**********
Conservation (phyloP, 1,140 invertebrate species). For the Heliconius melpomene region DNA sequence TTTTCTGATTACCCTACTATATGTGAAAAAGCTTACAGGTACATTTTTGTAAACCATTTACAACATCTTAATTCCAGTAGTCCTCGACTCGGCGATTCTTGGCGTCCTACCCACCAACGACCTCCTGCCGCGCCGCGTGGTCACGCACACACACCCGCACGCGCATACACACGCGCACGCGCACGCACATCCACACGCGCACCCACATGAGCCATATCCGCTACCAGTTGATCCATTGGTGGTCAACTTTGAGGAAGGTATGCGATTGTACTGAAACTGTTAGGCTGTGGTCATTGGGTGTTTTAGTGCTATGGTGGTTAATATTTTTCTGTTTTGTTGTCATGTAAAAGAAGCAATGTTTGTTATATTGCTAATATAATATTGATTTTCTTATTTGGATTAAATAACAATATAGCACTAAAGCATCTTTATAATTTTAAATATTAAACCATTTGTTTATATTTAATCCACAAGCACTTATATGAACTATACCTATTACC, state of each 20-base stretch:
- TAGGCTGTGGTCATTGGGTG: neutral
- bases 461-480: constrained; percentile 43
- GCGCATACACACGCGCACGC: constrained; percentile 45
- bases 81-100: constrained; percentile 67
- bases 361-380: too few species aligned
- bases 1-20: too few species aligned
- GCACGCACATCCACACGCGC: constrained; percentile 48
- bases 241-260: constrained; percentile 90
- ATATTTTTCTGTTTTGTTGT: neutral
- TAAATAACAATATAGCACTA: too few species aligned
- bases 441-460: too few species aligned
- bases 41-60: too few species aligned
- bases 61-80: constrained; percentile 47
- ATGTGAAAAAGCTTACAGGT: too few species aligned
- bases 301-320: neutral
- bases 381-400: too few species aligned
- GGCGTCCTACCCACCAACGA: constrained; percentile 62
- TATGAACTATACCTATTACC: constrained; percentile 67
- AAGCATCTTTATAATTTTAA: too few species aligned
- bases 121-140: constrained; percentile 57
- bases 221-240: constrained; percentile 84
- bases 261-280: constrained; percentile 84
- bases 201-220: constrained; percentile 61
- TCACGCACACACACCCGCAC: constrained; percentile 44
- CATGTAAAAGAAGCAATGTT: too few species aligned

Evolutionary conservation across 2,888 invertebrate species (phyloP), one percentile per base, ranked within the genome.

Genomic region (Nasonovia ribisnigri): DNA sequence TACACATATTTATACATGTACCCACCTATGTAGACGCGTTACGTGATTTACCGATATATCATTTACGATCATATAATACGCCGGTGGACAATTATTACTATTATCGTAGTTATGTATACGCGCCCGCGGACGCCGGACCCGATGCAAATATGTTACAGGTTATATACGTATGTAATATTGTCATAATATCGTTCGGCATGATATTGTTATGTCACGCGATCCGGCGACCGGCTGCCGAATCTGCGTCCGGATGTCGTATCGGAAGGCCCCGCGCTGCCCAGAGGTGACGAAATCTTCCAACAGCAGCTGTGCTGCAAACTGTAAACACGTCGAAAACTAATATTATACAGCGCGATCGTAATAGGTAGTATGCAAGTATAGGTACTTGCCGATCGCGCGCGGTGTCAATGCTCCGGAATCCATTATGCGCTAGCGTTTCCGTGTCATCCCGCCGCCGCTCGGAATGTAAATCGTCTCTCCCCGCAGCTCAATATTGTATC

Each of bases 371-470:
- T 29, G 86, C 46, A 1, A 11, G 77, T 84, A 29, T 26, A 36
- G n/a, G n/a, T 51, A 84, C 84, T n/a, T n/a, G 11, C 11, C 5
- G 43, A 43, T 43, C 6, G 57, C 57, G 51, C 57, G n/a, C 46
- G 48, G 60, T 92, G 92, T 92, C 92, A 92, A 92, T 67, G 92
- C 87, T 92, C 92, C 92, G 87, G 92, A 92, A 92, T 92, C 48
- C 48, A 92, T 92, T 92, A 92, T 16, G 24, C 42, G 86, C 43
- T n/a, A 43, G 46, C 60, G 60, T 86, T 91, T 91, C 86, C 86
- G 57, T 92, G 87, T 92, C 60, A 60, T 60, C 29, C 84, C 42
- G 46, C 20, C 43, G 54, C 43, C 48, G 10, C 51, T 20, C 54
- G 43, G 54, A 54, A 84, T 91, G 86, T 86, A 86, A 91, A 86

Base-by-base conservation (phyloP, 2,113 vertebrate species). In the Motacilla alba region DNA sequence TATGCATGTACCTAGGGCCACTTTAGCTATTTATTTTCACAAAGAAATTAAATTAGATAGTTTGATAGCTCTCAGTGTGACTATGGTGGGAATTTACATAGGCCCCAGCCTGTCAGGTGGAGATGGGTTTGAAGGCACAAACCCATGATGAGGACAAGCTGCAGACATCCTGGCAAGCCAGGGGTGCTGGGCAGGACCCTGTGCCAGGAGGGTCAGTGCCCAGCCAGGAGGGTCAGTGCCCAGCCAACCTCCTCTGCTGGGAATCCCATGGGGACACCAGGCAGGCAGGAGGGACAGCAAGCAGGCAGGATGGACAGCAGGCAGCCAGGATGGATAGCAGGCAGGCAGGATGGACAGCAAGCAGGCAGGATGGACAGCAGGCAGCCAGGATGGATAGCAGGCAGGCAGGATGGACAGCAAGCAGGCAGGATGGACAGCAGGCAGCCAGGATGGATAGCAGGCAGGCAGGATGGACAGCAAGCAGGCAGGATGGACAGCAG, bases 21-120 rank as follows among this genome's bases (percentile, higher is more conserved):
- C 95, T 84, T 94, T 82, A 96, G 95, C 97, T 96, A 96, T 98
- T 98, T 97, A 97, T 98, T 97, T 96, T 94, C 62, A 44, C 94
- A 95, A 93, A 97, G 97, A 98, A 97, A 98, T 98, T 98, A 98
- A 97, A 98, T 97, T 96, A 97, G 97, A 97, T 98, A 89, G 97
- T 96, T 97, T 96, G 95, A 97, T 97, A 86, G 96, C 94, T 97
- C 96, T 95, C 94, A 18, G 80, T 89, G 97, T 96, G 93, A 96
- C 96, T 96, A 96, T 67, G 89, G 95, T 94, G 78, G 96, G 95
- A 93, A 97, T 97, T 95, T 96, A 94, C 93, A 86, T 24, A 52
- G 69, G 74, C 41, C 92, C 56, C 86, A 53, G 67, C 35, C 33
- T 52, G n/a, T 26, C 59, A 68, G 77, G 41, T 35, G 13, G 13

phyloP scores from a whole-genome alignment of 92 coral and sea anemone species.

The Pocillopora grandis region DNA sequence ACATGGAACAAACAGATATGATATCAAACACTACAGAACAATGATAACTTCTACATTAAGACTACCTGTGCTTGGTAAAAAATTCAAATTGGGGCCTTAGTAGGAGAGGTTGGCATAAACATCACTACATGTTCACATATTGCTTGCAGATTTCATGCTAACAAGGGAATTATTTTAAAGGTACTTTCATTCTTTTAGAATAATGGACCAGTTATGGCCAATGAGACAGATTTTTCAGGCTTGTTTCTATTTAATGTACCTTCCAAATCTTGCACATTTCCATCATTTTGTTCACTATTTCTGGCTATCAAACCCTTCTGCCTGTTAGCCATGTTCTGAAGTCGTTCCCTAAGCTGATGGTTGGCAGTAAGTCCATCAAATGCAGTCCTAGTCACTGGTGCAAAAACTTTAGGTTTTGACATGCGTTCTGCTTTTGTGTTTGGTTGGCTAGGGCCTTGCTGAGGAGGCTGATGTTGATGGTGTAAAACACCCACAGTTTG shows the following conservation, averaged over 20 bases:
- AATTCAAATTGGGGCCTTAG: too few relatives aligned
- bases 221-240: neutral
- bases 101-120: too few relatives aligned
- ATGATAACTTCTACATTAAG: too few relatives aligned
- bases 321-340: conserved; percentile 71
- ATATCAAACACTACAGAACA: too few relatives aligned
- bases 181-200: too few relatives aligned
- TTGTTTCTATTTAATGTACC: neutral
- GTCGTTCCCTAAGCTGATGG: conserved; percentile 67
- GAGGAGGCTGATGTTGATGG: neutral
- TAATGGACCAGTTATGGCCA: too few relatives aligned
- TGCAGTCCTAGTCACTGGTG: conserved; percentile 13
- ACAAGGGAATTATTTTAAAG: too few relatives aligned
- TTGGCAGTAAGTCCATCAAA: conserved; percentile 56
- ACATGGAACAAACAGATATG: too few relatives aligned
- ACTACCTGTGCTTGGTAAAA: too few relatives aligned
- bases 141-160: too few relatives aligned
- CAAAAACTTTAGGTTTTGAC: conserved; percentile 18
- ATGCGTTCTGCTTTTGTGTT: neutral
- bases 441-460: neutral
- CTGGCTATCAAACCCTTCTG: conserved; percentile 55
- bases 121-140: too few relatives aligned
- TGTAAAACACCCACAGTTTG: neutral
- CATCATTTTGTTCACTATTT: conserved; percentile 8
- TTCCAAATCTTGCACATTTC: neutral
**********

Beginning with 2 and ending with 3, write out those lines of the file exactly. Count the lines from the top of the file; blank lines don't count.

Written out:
- TAGGCTGTGGTCATTGGGTG: neutral
- bases 461-480: constrained; percentile 43